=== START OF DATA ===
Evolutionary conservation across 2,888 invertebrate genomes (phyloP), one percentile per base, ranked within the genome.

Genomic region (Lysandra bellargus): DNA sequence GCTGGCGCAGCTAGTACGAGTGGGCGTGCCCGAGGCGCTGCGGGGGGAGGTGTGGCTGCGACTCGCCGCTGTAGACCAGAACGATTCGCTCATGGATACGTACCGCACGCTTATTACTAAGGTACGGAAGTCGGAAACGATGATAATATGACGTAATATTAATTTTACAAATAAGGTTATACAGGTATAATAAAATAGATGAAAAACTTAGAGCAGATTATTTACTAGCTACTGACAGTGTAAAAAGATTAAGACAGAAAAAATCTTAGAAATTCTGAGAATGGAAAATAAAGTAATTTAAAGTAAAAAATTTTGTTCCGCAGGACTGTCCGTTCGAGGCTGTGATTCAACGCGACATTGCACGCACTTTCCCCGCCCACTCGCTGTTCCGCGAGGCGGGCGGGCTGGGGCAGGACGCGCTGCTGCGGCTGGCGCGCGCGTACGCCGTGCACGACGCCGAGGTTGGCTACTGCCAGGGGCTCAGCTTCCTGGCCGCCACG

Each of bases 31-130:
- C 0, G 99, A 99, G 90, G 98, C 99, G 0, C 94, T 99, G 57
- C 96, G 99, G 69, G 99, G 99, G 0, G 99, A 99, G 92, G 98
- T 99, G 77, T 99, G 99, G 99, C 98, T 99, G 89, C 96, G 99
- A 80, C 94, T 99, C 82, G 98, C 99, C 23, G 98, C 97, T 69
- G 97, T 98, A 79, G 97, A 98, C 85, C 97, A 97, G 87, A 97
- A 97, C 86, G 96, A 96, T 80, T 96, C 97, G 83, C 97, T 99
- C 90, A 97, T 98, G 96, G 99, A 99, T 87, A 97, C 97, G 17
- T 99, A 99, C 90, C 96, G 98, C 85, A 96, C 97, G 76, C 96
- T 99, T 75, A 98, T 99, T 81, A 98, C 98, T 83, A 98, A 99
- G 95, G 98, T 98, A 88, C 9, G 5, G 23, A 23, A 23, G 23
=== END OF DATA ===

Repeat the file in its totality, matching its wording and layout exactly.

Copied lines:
Evolutionary conservation across 2,888 invertebrate genomes (phyloP), one percentile per base, ranked within the genome.

Genomic region (Lysandra bellargus): DNA sequence GCTGGCGCAGCTAGTACGAGTGGGCGTGCCCGAGGCGCTGCGGGGGGAGGTGTGGCTGCGACTCGCCGCTGTAGACCAGAACGATTCGCTCATGGATACGTACCGCACGCTTATTACTAAGGTACGGAAGTCGGAAACGATGATAATATGACGTAATATTAATTTTACAAATAAGGTTATACAGGTATAATAAAATAGATGAAAAACTTAGAGCAGATTATTTACTAGCTACTGACAGTGTAAAAAGATTAAGACAGAAAAAATCTTAGAAATTCTGAGAATGGAAAATAAAGTAATTTAAAGTAAAAAATTTTGTTCCGCAGGACTGTCCGTTCGAGGCTGTGATTCAACGCGACATTGCACGCACTTTCCCCGCCCACTCGCTGTTCCGCGAGGCGGGCGGGCTGGGGCAGGACGCGCTGCTGCGGCTGGCGCGCGCGTACGCCGTGCACGACGCCGAGGTTGGCTACTGCCAGGGGCTCAGCTTCCTGGCCGCCACG

Each of bases 31-130:
- C 0, G 99, A 99, G 90, G 98, C 99, G 0, C 94, T 99, G 57
- C 96, G 99, G 69, G 99, G 99, G 0, G 99, A 99, G 92, G 98
- T 99, G 77, T 99, G 99, G 99, C 98, T 99, G 89, C 96, G 99
- A 80, C 94, T 99, C 82, G 98, C 99, C 23, G 98, C 97, T 69
- G 97, T 98, A 79, G 97, A 98, C 85, C 97, A 97, G 87, A 97
- A 97, C 86, G 96, A 96, T 80, T 96, C 97, G 83, C 97, T 99
- C 90, A 97, T 98, G 96, G 99, A 99, T 87, A 97, C 97, G 17
- T 99, A 99, C 90, C 96, G 98, C 85, A 96, C 97, G 76, C 96
- T 99, T 75, A 98, T 99, T 81, A 98, C 98, T 83, A 98, A 99
- G 95, G 98, T 98, A 88, C 9, G 5, G 23, A 23, A 23, G 23